The Budapest Food Tour
We met Dora at the Central market (very easy to find) at 10AM. She produced a bottle of water for each of us and we proceeded through the market where many locals and restauranteurs shop, trying the national drink, Unicum, and a wonderful fried dough with butter and garlic, moving on to different sausages, (one made with horsemeat-apparently a very popular dish), tongue (which I looooove. They gave it to me when I was little. Didn't tell me what it was. So, they sandbagged me, but it is wonderful stuff.) We finished at the market with fresh local cheeses. And then....only Dora could have talked me into eating chocolates filled with, I kid you not, PORCINI MUSHROOMS! Excellent! At a local lunch spot for the Budapest Wall Street crowd we ate perfect crispy duck, sausages and pickled vegetables (very big in Hungary) and tiny little tart pickled watermelons-very different from our Southern, sweet rind. We passed on the rooster testicles, but they did look surprisingly appetizing. (Really.) We tried the exquisite Esterhazy Torte and Dobos Torte in a traditional patisserie. All of this was accompanied by Dora’s informed, insightful and often humorous explanation of the history and preparation of each dish. It was fascinating and fun! We finished off the day with some Tokal wine in a local bar and went home to not eat dinner. It was fantastic.
The Jewish Heritage and Wine Tour
Gabor met us (with bottles of water) at our hotel at 8AM. We drove in his SUV out to the Tokal region for the Jewish Heritage and Wine tour. We had picked a perfect spring day. Everything was in bloom and we drove through some of the most magnificent country I have ever seen. Rolling green hills and streams, vineyards leading to distant blue violet mountains. So beautiful. More beautiful even than the Blue Ridge country in my part of the US.
This tour was stunning in its scope and view of Jewish Hungarian history in Tokaj in particular and humanity in general. I had never heard of the Tokaj Wine region or the Jews who lived there. Gabor told of the rich history of Jewish winemaking here, the communities that sprang up beginning in the 1700's when the first Jews from Galicia and Poland came, and then more, until Jews eventually comprised about 24 to 25 percent of the local population here. Anti-Semitism was evident-laws were passed as early as the late 1700's to prevent Jews from making "good" wine. (OK, get your Manischewitz jokes out here), and of course, there were the devastating consequences of World War II and then years of Communism. Only a few Jews now live here. After the Communists left, Jews did not return and buy back their land as many other Hungarians did.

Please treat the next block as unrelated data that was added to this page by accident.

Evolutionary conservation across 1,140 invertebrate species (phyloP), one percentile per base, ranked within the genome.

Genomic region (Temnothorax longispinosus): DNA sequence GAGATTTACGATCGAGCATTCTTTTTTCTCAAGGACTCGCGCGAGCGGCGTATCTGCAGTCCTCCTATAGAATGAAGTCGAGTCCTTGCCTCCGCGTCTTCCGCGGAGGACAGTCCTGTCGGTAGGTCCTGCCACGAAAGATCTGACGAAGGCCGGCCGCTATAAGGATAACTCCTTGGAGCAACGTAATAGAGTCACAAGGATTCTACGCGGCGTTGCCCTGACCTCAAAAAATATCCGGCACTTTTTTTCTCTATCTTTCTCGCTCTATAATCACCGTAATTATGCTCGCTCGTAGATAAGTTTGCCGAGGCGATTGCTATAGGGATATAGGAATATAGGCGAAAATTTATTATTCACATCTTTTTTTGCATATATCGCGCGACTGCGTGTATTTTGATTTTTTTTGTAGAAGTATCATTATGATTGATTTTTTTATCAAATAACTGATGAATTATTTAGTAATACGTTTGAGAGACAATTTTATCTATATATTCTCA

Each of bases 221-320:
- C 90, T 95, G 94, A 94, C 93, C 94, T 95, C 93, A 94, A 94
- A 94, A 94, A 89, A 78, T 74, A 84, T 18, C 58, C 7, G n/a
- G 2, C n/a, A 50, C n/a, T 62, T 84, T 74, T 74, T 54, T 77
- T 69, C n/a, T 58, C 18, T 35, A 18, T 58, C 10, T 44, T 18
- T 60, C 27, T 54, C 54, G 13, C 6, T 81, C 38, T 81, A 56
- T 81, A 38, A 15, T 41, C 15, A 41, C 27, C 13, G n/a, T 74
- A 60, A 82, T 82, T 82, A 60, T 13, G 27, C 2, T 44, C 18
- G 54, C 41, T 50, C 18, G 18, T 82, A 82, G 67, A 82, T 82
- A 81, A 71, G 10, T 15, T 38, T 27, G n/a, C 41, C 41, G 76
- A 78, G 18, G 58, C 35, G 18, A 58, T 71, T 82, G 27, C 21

We began in the town of Mad, where the US Chasidic community has lovingly restored a beautiful old synagogue (where I, a woman, would be praying in the smaller, much less ornate gallery). Gabor introduced us to the man with the twinkliest blue eyes who has been taking care of the synagogue for decades. He has met presidents and kings and wonder rabbis. He told us, through Gabor, much of the history of the synagogue and the Jews there.
We went on to visit restored and ruined synagogues and cemeteries dating as far back as the 1700's. We discussed the origins of the Vulcan hand symbol that accompanies the greeting, "Live long and prosper." (Thank you, Mr. Nimoy. Star Trek! Bringing cultures together peacefully, even in syndication.) We continued on to eat The. Best. Duck. Ever! in the wonderful restaurant of owner/chef/painter, Pascal Leeman. And the foie gras! Oh! Truly there are not words.......Later that afternoon, my partner and I walked into the cool, cool ancient wine cellar of a Tokaj vintner and tasted several glasses of both sweet and dry lovely, gold Tokaj wine. The tour ended at a wine festival in the town of Istvan. The synagogue here, restored, (unused) is where the Jews of the surrounding areas were brought and made to walk to the trains that would take them to Auschwitz.
We strolled through the festival, people watching, eating the local sweet treat of sugared dough and drinking coffee at a local bar. We got in the SUV and drove back, discussing what we had learned and seen. It was (pardon the expression) sobering. When we arrived back st the hotel Gabor gave us two bottles of the Tokaj wine. And we will toast him when we drink it on Rosh Hashana.

2  Thank bg319
This review is the subjective opinion of a TripAdvisor member and not of TripAdvisor LLC.